Dave Woodhall reflects on an eventful week at Villa Park.
I thought it would be a quiet couple of months with the usual triumvirate of announcements to liven the tedium – pre-season tour, new kit, next season’s fixtures. There’d be a bit of talk about the manager’s future and a couple of days speculation before any transfer took place but nothing really extraordinary.
Then, out of the blue on Tuesday afternoon arrived the biggest story to come out of Villa Park for decades. Keith Wyness suspended, a winding-up petition in the offing, administration a possibility. We’ve long said that the sort of catastrophe and farce that have become regular visitors to Aston only used to happen to other clubs. It’s taken a few years but now we can add financial disaster to the list.
Because it came out of the blue, and because we’ve never know anything remotely like this, it’s hard to get a sense of proportion about what we’re witnessing but it’s fair to say that this is Villa’s biggest problem since 1968, and maybe even greater than the the one we faced then. At that time we were faced with a future in the lower divisions, another Preston or Blackburn as they were then, with a proud history and a present of scrabbling around the bottom divisions. Now, we’re looking at the entire future of the club.
In reality, that doomsday scenario is unlikely. Chances are that anything easily convertible into ready cash (ie players) will be sold and the Villa will carry on, shorn of our best assets and with immediate prospects suitably downgraded. Whether that’s with Tony Xia still in control is a moot point – it’s difficult to see anyone putting up enough money for a minority stake in the club, and whether a man who’s presided over such an appaling episode should be given a second chance is debatable.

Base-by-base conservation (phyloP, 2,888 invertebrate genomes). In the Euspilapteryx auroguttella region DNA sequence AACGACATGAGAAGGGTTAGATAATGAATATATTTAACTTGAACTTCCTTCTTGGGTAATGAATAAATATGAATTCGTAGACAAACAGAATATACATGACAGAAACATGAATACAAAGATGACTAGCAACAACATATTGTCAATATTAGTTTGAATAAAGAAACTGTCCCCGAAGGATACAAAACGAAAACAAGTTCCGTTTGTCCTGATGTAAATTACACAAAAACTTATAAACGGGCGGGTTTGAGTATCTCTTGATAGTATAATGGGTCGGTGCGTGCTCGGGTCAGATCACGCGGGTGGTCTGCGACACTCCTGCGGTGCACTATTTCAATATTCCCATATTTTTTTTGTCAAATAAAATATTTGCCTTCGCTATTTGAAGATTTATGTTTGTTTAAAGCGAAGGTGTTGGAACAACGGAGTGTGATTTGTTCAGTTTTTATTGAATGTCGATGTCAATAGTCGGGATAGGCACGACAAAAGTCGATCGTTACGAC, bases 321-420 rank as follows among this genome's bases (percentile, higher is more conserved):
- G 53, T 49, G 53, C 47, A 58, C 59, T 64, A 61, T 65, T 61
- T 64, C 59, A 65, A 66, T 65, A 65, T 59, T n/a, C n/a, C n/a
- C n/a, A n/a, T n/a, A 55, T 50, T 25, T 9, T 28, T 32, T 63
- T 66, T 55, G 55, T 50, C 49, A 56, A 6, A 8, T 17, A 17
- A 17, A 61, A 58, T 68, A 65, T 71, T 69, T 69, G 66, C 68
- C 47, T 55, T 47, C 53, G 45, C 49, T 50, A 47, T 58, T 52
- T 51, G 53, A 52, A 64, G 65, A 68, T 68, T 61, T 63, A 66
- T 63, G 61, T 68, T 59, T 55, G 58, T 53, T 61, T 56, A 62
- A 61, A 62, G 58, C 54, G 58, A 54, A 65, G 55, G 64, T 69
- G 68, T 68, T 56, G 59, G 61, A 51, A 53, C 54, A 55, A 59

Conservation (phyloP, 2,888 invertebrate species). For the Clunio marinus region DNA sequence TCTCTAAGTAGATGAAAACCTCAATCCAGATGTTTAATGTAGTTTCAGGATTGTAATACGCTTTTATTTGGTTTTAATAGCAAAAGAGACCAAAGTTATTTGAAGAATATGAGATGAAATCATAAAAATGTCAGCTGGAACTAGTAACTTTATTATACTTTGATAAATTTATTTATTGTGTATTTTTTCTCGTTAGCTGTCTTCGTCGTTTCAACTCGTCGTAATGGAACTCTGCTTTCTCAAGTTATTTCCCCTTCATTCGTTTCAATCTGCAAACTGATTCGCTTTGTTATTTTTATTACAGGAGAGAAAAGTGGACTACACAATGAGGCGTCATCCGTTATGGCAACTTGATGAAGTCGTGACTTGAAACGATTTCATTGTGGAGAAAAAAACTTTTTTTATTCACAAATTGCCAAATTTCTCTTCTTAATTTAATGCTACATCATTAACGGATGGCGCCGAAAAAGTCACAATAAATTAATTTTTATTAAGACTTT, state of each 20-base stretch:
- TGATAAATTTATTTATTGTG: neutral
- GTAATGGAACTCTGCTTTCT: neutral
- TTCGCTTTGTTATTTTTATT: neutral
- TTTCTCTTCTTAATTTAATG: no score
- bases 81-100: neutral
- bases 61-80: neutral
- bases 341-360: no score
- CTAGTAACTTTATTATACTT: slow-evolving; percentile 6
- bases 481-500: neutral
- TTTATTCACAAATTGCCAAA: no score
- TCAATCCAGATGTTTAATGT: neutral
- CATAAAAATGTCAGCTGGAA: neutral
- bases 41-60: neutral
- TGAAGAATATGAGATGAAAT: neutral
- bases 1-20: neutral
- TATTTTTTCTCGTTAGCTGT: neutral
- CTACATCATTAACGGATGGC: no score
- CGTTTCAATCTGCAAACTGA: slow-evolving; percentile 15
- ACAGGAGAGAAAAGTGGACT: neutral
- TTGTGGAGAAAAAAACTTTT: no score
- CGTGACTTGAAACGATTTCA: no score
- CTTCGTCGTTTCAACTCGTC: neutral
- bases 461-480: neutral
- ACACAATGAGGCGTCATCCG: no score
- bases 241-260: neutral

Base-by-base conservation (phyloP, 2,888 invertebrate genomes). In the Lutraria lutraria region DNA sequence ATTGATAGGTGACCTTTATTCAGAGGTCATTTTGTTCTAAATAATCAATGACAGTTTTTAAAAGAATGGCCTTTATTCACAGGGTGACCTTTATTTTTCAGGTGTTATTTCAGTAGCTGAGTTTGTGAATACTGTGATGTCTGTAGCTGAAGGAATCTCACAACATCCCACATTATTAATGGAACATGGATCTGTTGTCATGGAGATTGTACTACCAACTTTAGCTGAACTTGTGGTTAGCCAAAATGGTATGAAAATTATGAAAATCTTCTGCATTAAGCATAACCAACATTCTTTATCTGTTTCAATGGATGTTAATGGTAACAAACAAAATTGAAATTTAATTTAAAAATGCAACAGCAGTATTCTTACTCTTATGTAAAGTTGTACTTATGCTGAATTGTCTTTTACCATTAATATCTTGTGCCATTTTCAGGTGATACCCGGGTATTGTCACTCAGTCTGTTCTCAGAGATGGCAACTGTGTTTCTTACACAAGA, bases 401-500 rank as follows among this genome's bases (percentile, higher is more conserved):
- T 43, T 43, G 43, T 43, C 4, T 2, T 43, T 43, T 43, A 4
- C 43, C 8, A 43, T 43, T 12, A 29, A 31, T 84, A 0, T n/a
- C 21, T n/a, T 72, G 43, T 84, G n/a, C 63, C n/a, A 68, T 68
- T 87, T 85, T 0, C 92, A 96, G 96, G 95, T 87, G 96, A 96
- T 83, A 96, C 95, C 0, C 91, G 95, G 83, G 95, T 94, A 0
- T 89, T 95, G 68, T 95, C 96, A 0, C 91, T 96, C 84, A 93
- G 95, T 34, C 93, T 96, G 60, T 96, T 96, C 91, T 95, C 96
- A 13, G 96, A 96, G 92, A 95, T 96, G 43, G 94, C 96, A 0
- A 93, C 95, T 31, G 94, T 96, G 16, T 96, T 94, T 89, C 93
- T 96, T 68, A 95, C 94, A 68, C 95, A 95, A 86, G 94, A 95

Doug Ellis and Randy Lerner will tell you that they got their fair of abuse, and Xia should be no different. The unsustainable spending that brought about the current situation was either sanctioned by Xia or by people he appointed. There are several reasons why Villa are where we are, not least the ludicrously top-heavy nature of English football, but the biggest, and most simple, reason is that during the two years Tony Xia has been in charge we’ve spent money we haven’t got.
He took the gamble, it failed, and no matter what excuses are being fed to the press by both parties the buck has to stop with him and Keith Wyness, the man Xia chose to run the club in his absence.
In a wider context it is, of course, absolutely ludicrous how losing one game at the end of an arduous season can put the future of one of the great clubs in jeopardy. We’ve seen plenty get into trouble by overspending, but they’ve usually had some brief success to remember before it all ended in tears. Villa haven’t even had that. We’ve had a two year project that’s ended in failure and rarely looked as though it would be any different.